Epinephrine in Cardiac arrest : Saves lives but not brain

G.D. Perkins, C. Ji, C.D. Deakin, T. Quinn et el  published a trial of epinephrine in out of hospital cardiac arrest in NEJM ( PARAMEDIC2 Collaborators ).


Epinephrine  causes constriction of arterioles mediated by α-adrenergic receptors. Such constriction increases aortic diastolic pressure during CPR, thereby augmenting coronary blood flow and increasing the chance of a return of spontaneous circulation.  It has been used for last 50 years but there was limited evidence to support its use.

It also causes β-adrenergic stimulation, which causes dysrhythmias and increased myocardial oxygen demand . Its effect on  α-adrenergic receptors causes platelet activation  which can eventually lead to cerebral ischemia.

Previous randomized trials did not show benefit of its use in out of hospital cardiac arrest.   Previous trials that have compared standarddose epinephrine (1 mg) with high-dose epinephrine (5 to 10 mg), with epinephrine and vasopressin, or with placebo .


From December 2014 through October 2017, the multicenter, randomized, double-blind, placebocontrolled PARAMEDIC2 trial was conducted by five National Health Service ambulance services  in the United Kingdom.  The process of obtaining written informed consent was deferred until after the emergency had passed.


By University of Warwick


Adult patients who had sustained an out-of-hospital cardiac arrest .

Total of 10623 patients were assessed, 2520 excluded.  Out of these, 3995 were in placebo and 4015 were in epi group in final analysis.


Age less than 16 yrs, pregnancy,  cardiac arrest from anaphylaxis or asthma, or the administration of epinephrine before the arrival of the trial-trained paramedic.  In one ambulance service, trauma patients were also excluded.


If initial attempts at resuscitation (CPR and defibrillation) were unsuccessful, the patient was randomly assigned to receive either parenteral epinephrine(1 mg.) or saline placebo.


Primary outcome was rate of survival at 30 days.

The secondary outcomes were the rate of survival until hospital admission, the lengths of stay in the hospital and in the intensive care unit (ICU), the rates of survival at hospital discharge and at 3 months, and the neurologic outcomes at hospital discharge (Modified Rankin Score in a binary fashion- 0-3 = good , 4-6= poor)and at 3 months.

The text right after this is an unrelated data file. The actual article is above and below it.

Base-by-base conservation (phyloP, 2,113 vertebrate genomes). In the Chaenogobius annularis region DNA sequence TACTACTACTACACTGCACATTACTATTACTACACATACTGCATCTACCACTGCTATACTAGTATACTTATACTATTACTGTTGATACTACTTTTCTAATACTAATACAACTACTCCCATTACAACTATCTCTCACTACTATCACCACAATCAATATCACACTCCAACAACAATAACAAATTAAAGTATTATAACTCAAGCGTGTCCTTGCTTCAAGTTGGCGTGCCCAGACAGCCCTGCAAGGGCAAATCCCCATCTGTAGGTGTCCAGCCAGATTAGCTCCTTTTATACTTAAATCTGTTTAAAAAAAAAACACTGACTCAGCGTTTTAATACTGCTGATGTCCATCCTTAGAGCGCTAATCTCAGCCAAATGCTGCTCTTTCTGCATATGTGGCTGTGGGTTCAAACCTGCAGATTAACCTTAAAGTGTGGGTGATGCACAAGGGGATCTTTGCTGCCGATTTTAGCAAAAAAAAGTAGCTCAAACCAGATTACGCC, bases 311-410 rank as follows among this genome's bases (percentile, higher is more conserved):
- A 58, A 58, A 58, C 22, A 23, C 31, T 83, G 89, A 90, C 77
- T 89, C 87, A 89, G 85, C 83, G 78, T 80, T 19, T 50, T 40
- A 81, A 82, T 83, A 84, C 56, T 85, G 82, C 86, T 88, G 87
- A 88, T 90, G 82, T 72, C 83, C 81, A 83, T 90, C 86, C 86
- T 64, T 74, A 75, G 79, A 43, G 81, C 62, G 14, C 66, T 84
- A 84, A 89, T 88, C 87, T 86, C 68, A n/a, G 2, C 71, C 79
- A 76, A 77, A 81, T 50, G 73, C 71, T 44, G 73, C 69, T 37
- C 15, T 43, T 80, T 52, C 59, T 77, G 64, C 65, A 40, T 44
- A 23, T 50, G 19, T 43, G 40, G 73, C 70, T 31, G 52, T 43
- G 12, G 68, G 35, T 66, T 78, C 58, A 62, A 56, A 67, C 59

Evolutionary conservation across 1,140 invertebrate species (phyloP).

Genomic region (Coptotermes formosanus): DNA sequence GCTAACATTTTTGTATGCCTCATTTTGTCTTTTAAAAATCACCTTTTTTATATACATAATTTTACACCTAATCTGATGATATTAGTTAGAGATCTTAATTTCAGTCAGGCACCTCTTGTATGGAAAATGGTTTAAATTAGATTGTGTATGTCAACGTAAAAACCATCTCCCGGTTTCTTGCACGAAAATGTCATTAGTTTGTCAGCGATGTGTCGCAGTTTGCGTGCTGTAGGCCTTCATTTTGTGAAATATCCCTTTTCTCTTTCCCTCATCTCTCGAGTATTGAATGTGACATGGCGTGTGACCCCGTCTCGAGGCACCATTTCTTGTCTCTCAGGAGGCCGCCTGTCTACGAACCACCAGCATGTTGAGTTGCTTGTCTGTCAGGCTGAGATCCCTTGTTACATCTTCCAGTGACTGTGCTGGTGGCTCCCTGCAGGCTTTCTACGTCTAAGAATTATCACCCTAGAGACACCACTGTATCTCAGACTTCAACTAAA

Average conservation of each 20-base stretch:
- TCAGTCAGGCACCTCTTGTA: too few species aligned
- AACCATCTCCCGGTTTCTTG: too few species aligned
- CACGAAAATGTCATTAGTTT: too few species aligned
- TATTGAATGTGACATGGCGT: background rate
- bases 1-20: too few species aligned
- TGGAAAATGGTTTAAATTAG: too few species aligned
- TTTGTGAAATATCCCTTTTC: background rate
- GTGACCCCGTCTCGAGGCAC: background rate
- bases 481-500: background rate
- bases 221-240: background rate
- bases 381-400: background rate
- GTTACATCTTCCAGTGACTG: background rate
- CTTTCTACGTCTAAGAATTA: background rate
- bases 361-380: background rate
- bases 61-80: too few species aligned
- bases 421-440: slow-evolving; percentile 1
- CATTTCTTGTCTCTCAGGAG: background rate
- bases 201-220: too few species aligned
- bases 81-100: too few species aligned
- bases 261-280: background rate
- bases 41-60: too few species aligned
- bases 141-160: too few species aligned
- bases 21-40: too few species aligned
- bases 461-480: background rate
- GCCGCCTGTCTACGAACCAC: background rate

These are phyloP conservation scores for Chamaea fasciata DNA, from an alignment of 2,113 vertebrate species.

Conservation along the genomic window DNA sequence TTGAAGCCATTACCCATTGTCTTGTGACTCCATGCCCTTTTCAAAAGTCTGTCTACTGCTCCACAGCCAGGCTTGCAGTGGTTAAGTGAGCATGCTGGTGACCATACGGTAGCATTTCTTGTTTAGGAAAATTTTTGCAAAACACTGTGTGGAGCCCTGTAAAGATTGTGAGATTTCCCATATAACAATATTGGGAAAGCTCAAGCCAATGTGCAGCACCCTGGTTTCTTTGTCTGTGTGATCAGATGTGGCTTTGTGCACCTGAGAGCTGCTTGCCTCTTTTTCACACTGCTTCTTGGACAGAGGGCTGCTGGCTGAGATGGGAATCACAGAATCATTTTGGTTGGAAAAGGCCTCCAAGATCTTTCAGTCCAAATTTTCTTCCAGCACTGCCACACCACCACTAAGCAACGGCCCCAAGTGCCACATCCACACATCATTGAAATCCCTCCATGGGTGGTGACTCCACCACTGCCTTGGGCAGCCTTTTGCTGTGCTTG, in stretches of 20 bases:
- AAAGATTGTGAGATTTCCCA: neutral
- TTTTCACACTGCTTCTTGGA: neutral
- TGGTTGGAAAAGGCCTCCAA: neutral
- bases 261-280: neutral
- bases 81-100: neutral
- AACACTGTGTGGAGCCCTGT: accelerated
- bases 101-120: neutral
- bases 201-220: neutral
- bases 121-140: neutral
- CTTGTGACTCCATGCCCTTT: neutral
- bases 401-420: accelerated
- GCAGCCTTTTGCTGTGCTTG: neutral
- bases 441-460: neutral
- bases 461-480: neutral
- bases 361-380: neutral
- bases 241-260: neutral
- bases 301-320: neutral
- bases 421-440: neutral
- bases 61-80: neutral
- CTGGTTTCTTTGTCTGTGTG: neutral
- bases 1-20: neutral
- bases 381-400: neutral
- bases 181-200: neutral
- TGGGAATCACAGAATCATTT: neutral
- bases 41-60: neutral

1. Median time from emergency call to ambulance arrival was 6.6 minutes
  2. The proportion of patients who had a return of spontaneous circulation during the prehospital resuscitation phase was higher in the epinephrine group than in the placebo group (36.3% vs. 11.7% )
  3. Proportion who were transported to the hospital were also higher in epinephrine group (50.8% vs. 30.7%)
  4. In the epinephrine group, 130 patients (3.2%) were alive at 30 days, as compared with 94 patients
    (2.4%) in the placebo group. 
  5. Number needed to treat to prevent 1 death was 112.
  6. There was no evidence of a significant difference between the epinephrine group and the placebo group in the proportion of patients who survived until hospital discharge with a favorable neurologic outcome (87 of 4007 patients [2.2%] and 74 of 3994 patients [1.9%], respectively .
  7. Severe neurologic impairment (a score of 4 or 5 on the modified Rankin scale) was more common among survivors in the epinephrine group than in the placebo group (39 of 126 patients [31.0%] vs. 16 of 90 patients [17.8%])
  8. The results with respect to survival at 3 months and neurologic outcomes at 3 months were similar in the two groups.


Patient’s baseline neurologic status was not documented.  The original protocol anticipated a higher survival rate than the one that was observed.   Information about the quality of CPR was limited to the first 5 minutes of cardiac arrest and involved fewer than 5% of the enrolled patients.


Epinephrine may paradoxically impair cerebral micro vascular blood flow.  Alternatively, brain is more sensitive to ischemia and reperfusion injury.  Heart may recover but brain may not.

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